The steady hum of a propeller breaks the silence of the hot Mojave Desert as a General Atomics Aeronautical Systems Predator B unmanned air vehicle (UAV) accelerates and climbs into the air.

Followed by a chase aircraft, the UAV turns north and the silence returns, only to be broken again moments later as another Predator B lands.

Privately-owned General Atomics tells Flightglobal the bustling activity at its test and training facility near Palmdale, California, reflects financial health and continued demand for Reaper.

But conscious of the US Air Force’s plan to stop buying the aircraft after fiscal year 2019, General Atomics is not betting its future on the US military.

The company is investing internal funds on products it hopes will compensate for waning sales, including Predator derivatives aimed at foreign military sales (FMS).

It also hopes to win a contract to build the US Navy’s unmanned carrier-launched airborne surveillance and strike (UCLASS) system, and has ideas about designing a new, larger UAV.

From his office at the company’s headquarters near San Diego, David Alexander, senior vice president of engineering and aircraft systems, tells Flightglobal that foreign sales are key to continued success.

“As long as we go forward with these plans, and backfill [US military orders] with the FMS market, then I think we are solid. I think the future is bright,” he says.

But a changing US military strategy and budget cuts are forcing the company’s hand.

“The problem is that the mission is changing,” says Larry Dickerson, senior defense analyst at Forecast International Dickerson.

USAF officials say that in future years the service will focus more on conventional warfare and less on the counter-insurgency missions in which medium-altitude long-endurance (MALE) UAVs such as Reaper excel.

“We are seeing some near-term pressure on [General Atomics’] programmes,” says Phil Finnegan, director, corporate analysis at the Teal Group consultancy. “This is a time of transition. It promises to be challenging.”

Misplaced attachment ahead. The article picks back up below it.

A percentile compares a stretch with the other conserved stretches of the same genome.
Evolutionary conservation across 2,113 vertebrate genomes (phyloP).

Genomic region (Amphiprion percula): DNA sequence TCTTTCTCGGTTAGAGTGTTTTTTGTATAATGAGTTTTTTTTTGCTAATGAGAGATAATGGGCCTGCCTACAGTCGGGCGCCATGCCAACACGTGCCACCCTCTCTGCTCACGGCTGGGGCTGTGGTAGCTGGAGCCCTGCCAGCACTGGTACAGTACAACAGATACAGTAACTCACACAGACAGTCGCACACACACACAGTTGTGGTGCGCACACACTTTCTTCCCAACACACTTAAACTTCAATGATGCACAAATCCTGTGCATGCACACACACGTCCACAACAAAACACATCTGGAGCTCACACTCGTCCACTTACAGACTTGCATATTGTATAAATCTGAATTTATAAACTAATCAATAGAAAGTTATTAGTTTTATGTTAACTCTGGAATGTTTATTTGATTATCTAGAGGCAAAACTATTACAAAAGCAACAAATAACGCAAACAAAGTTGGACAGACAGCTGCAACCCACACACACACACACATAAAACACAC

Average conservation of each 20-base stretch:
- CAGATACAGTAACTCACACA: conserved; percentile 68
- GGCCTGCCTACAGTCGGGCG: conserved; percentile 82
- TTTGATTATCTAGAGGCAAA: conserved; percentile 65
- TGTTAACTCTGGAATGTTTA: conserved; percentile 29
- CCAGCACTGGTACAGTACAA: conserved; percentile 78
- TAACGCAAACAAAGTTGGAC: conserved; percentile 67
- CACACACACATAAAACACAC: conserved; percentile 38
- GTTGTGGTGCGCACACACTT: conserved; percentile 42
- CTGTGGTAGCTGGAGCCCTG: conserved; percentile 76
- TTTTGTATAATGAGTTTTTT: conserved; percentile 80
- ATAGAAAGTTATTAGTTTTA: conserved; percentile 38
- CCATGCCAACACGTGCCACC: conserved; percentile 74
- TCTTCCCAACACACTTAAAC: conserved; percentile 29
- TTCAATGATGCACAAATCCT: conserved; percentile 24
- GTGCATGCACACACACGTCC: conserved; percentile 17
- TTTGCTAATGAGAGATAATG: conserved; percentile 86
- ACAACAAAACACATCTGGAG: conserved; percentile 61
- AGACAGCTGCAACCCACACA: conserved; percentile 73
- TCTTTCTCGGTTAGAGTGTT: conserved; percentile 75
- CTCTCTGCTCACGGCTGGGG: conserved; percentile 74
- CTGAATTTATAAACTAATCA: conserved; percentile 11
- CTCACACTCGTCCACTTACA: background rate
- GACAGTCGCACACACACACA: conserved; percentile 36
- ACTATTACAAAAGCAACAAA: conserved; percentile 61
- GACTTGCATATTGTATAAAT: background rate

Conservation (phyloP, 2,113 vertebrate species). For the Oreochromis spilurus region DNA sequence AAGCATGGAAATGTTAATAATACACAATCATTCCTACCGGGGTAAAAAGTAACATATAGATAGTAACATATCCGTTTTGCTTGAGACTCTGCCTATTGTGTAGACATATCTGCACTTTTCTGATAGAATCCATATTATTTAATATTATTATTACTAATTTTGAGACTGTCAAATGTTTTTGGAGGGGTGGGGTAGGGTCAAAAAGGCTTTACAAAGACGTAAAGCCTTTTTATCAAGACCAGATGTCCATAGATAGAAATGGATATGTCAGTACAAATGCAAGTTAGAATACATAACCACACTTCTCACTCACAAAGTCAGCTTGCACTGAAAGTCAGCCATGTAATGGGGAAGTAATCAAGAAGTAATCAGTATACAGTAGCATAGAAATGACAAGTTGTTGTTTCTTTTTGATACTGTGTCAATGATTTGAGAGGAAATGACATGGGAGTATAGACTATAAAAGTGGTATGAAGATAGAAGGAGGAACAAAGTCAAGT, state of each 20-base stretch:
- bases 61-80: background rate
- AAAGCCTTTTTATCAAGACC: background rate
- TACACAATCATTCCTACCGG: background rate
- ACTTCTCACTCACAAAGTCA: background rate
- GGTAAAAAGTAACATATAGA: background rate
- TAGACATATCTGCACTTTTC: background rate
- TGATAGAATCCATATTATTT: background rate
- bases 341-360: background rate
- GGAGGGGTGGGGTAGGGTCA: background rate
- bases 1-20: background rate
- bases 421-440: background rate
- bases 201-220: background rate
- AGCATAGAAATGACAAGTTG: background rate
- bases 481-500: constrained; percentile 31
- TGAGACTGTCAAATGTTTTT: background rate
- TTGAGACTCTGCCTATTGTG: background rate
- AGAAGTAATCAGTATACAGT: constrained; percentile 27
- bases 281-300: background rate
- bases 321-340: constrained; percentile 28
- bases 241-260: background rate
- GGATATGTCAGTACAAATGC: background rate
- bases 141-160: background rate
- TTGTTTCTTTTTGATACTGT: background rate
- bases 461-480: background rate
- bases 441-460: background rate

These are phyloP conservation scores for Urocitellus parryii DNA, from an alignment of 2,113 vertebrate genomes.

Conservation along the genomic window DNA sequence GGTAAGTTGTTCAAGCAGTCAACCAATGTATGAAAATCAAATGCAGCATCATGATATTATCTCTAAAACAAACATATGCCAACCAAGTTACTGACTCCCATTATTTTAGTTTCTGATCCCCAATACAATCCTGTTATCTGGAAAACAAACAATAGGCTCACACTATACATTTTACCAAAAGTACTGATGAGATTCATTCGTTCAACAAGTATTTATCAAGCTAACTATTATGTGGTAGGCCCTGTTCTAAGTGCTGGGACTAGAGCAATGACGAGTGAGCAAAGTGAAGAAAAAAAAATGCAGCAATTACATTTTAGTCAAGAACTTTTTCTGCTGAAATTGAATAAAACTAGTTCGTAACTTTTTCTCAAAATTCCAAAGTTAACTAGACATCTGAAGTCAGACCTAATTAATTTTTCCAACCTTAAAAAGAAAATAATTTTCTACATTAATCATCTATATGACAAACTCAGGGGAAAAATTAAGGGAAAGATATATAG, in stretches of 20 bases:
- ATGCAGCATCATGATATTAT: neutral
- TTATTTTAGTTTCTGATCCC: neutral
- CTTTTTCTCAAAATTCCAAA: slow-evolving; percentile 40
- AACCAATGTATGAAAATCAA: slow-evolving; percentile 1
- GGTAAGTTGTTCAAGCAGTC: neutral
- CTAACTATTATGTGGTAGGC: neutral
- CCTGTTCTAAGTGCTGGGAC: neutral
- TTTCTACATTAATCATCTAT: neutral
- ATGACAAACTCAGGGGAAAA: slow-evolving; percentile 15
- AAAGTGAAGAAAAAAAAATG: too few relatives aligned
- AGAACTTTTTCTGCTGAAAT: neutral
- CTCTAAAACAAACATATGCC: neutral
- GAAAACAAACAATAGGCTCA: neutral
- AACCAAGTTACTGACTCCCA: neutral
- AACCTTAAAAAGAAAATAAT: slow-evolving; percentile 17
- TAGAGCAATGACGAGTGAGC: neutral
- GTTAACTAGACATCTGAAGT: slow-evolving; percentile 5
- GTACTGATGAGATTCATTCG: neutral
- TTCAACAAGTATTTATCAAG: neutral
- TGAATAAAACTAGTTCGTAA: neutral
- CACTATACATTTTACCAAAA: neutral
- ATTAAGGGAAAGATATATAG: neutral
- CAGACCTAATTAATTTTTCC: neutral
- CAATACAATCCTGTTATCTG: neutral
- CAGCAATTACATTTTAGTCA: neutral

The USAF plans to buy 12 Reapers and the US Army plans to buy 19 MQ-1C Gray Eagles, a derivative of the earlier MQ-1 Predator, in fiscal year 2015, according to the military’s recently-released budget proposal.

But under the plan, army purchases will end in fiscal year 2016 and USAF orders will range between 11 to 22 Reapers annually before ending after 2019.

Though the budget requires Congressional approval, Dickerson says lawmakers may be wary to spend more money on UAVs such as the Reaper, especially considering the escalating cost of the Lockheed Martin F-35 programme.

“So far, it's not clear unmanned vehicles can fight with the big boys for money,” he says.

The pullback comes as the military’s strategy evolves.

In late March, USAF chief of staff Gen Mark Welsh told attendees at a conference in Washington, DC, that the service will increasingly focus on large conflicts against technologically-advanced adversaries.

“Super powers… have air forces to fight a full-spectrum, high-end fight,” he said. “We are optimising to be able to do that.”

As part of its cost-cutting, US Defense Secretary Chuck Hagel said in March the USAF will reduce its goal of 65 continuous Predator and Reaper orbits to 55, and transition to an all-Reaper fleet.